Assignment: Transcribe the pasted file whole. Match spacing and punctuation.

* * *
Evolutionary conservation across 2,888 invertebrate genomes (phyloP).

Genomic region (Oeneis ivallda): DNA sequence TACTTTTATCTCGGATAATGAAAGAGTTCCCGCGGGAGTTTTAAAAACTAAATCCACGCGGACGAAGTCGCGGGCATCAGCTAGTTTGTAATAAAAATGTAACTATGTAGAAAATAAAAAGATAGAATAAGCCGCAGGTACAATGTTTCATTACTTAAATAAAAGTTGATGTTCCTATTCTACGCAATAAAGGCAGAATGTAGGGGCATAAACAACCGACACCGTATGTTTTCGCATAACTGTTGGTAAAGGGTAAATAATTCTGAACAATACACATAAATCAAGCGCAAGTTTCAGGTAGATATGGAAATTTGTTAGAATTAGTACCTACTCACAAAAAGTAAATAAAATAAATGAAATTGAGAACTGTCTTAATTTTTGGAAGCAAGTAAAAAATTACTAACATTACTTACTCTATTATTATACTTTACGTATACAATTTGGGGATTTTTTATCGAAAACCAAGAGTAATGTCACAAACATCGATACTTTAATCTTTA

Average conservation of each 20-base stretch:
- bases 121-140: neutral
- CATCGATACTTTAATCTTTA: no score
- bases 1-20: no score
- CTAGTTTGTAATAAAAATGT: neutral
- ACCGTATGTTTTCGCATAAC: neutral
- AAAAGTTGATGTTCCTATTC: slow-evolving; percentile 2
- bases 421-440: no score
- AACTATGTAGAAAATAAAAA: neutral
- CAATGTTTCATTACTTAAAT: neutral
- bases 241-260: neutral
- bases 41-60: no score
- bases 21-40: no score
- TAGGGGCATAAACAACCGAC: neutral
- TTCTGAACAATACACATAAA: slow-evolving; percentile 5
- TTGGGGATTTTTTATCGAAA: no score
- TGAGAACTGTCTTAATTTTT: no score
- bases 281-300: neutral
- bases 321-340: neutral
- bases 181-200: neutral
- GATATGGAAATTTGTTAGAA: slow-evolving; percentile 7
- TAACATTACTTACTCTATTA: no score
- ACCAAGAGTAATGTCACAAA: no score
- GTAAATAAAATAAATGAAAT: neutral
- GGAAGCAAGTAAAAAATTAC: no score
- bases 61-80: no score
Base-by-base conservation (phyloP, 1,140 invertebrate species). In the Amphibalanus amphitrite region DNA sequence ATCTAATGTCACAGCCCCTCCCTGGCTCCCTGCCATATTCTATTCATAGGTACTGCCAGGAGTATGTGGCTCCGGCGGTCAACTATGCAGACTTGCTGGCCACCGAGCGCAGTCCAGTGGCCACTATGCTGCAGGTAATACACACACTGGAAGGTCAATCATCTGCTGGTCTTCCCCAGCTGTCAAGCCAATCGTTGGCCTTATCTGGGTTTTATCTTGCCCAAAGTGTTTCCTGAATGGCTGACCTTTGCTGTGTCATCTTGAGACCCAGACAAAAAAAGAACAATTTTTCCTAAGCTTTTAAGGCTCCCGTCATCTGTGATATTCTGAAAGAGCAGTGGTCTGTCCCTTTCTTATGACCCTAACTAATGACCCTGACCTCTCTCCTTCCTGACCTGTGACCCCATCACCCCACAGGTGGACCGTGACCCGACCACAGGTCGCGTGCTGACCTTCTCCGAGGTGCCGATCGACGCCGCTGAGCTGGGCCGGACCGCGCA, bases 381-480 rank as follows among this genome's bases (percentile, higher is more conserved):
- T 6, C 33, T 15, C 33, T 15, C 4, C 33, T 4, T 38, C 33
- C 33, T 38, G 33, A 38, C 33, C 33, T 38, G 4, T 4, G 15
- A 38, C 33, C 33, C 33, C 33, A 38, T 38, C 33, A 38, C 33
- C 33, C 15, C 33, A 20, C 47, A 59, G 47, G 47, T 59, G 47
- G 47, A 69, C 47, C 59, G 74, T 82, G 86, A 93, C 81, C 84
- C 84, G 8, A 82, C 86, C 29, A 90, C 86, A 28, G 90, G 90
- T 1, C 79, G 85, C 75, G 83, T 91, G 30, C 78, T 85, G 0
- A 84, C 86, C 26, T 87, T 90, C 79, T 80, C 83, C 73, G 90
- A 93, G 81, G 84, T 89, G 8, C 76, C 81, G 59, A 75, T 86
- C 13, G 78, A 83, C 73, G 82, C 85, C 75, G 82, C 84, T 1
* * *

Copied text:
Evolutionary conservation across 2,888 invertebrate genomes (phyloP).

Genomic region (Oeneis ivallda): DNA sequence TACTTTTATCTCGGATAATGAAAGAGTTCCCGCGGGAGTTTTAAAAACTAAATCCACGCGGACGAAGTCGCGGGCATCAGCTAGTTTGTAATAAAAATGTAACTATGTAGAAAATAAAAAGATAGAATAAGCCGCAGGTACAATGTTTCATTACTTAAATAAAAGTTGATGTTCCTATTCTACGCAATAAAGGCAGAATGTAGGGGCATAAACAACCGACACCGTATGTTTTCGCATAACTGTTGGTAAAGGGTAAATAATTCTGAACAATACACATAAATCAAGCGCAAGTTTCAGGTAGATATGGAAATTTGTTAGAATTAGTACCTACTCACAAAAAGTAAATAAAATAAATGAAATTGAGAACTGTCTTAATTTTTGGAAGCAAGTAAAAAATTACTAACATTACTTACTCTATTATTATACTTTACGTATACAATTTGGGGATTTTTTATCGAAAACCAAGAGTAATGTCACAAACATCGATACTTTAATCTTTA

Average conservation of each 20-base stretch:
- bases 121-140: neutral
- CATCGATACTTTAATCTTTA: no score
- bases 1-20: no score
- CTAGTTTGTAATAAAAATGT: neutral
- ACCGTATGTTTTCGCATAAC: neutral
- AAAAGTTGATGTTCCTATTC: slow-evolving; percentile 2
- bases 421-440: no score
- AACTATGTAGAAAATAAAAA: neutral
- CAATGTTTCATTACTTAAAT: neutral
- bases 241-260: neutral
- bases 41-60: no score
- bases 21-40: no score
- TAGGGGCATAAACAACCGAC: neutral
- TTCTGAACAATACACATAAA: slow-evolving; percentile 5
- TTGGGGATTTTTTATCGAAA: no score
- TGAGAACTGTCTTAATTTTT: no score
- bases 281-300: neutral
- bases 321-340: neutral
- bases 181-200: neutral
- GATATGGAAATTTGTTAGAA: slow-evolving; percentile 7
- TAACATTACTTACTCTATTA: no score
- ACCAAGAGTAATGTCACAAA: no score
- GTAAATAAAATAAATGAAAT: neutral
- GGAAGCAAGTAAAAAATTAC: no score
- bases 61-80: no score
Base-by-base conservation (phyloP, 1,140 invertebrate species). In the Amphibalanus amphitrite region DNA sequence ATCTAATGTCACAGCCCCTCCCTGGCTCCCTGCCATATTCTATTCATAGGTACTGCCAGGAGTATGTGGCTCCGGCGGTCAACTATGCAGACTTGCTGGCCACCGAGCGCAGTCCAGTGGCCACTATGCTGCAGGTAATACACACACTGGAAGGTCAATCATCTGCTGGTCTTCCCCAGCTGTCAAGCCAATCGTTGGCCTTATCTGGGTTTTATCTTGCCCAAAGTGTTTCCTGAATGGCTGACCTTTGCTGTGTCATCTTGAGACCCAGACAAAAAAAGAACAATTTTTCCTAAGCTTTTAAGGCTCCCGTCATCTGTGATATTCTGAAAGAGCAGTGGTCTGTCCCTTTCTTATGACCCTAACTAATGACCCTGACCTCTCTCCTTCCTGACCTGTGACCCCATCACCCCACAGGTGGACCGTGACCCGACCACAGGTCGCGTGCTGACCTTCTCCGAGGTGCCGATCGACGCCGCTGAGCTGGGCCGGACCGCGCA, bases 381-480 rank as follows among this genome's bases (percentile, higher is more conserved):
- T 6, C 33, T 15, C 33, T 15, C 4, C 33, T 4, T 38, C 33
- C 33, T 38, G 33, A 38, C 33, C 33, T 38, G 4, T 4, G 15
- A 38, C 33, C 33, C 33, C 33, A 38, T 38, C 33, A 38, C 33
- C 33, C 15, C 33, A 20, C 47, A 59, G 47, G 47, T 59, G 47
- G 47, A 69, C 47, C 59, G 74, T 82, G 86, A 93, C 81, C 84
- C 84, G 8, A 82, C 86, C 29, A 90, C 86, A 28, G 90, G 90
- T 1, C 79, G 85, C 75, G 83, T 91, G 30, C 78, T 85, G 0
- A 84, C 86, C 26, T 87, T 90, C 79, T 80, C 83, C 73, G 90
- A 93, G 81, G 84, T 89, G 8, C 76, C 81, G 59, A 75, T 86
- C 13, G 78, A 83, C 73, G 82, C 85, C 75, G 82, C 84, T 1